5. Panasonic has sold 100% of its shares in electric vehicle (EV) maker Tesla for USD3.6 billion, media reports state. According to several media reports, Panasonic stated that the share sale would not affect its supply of batteries to Tesla and the two companies maintain a good relationship. Panasonic reportedly sold the shares during its last financial year, which ended in March 2021, and says it notified Tesla at the time, but did not provide further information at the time of the sale. The Wall Street Journal reports that Panasonic purchased 1.4 million shares in Tesla for USD30 million in 2010, and that the company's annual securities report valued the stake at about USD730 million as of March 2020. The news source reports that a Panasonic spokesperson said that the company plans to use the proceeds of the share sale to fund investments. (IHS Markit AutoIntelligence's Stephanie Brinley)
  6. The South Korean government has approved 53 projects with a budget of KRW85 billion (USD75.3 million) this year, in line with efforts to develop fully automated vehicles by 2027, reports the Yonhap News Agency. Around 373 organizations and 3,500 experts are expected to join the research projects, according to the South Korean Ministry of Trade, Industry and Energy. The government said that the budget will be spent on developing automotive parts for autonomous vehicles, along with artificial intelligence software. (IHS Markit AutoIntelligence's Jamal Amir)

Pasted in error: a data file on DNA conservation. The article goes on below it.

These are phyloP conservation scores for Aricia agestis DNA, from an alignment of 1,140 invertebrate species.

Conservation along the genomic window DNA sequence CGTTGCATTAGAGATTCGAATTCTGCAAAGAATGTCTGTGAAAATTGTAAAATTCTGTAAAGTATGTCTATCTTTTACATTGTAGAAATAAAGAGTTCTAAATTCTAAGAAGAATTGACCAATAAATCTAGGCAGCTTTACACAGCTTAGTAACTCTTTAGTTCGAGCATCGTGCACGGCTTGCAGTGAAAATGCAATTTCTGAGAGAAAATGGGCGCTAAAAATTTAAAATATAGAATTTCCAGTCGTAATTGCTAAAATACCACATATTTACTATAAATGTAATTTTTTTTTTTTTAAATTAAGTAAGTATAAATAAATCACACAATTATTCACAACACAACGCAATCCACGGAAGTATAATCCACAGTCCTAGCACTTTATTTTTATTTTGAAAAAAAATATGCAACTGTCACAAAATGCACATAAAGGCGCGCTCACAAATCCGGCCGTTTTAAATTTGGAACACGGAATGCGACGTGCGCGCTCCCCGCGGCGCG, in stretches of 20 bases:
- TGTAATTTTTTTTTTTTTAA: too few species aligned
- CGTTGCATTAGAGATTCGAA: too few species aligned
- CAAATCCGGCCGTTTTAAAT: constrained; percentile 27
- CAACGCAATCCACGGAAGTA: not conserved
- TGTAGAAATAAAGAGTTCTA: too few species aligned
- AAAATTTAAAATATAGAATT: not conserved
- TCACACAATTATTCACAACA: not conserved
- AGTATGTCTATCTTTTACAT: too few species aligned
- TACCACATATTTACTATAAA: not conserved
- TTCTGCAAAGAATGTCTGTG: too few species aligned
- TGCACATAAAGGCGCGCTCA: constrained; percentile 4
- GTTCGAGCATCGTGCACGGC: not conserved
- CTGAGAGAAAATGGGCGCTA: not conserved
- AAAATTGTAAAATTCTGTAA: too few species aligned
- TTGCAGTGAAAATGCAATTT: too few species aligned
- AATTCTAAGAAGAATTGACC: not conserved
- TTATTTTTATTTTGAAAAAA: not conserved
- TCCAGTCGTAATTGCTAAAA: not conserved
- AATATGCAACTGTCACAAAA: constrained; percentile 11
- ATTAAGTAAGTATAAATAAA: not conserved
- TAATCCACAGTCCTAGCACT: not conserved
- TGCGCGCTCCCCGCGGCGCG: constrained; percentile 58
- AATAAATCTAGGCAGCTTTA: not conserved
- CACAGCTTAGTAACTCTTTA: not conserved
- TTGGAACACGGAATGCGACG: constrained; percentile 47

7. Ashok Leyland plans to establish a new plant in India to scale up its electric vehicle (EV) business, reports the Times of India. The new plant is to be set up by the automaker's United Kingdom-based subsidiary, Switch, following which Ashok Leyland's entire EV business will move to Switch. The subsidiary is also to develop EV-specific platforms for electric light commercial vehicles and buses. Ashok Leyland's current EV products, including electric buses already delivered to a few cities such as Patna and Ahmedabad, are also to come under Switch's aegis. (IHS Markit AutoIntelligence's Tarun Thakur)

Posted 28 June 2021 by Chris Fenske, Head of Fixed Income Research, Americas, S&P Global Market Intelligence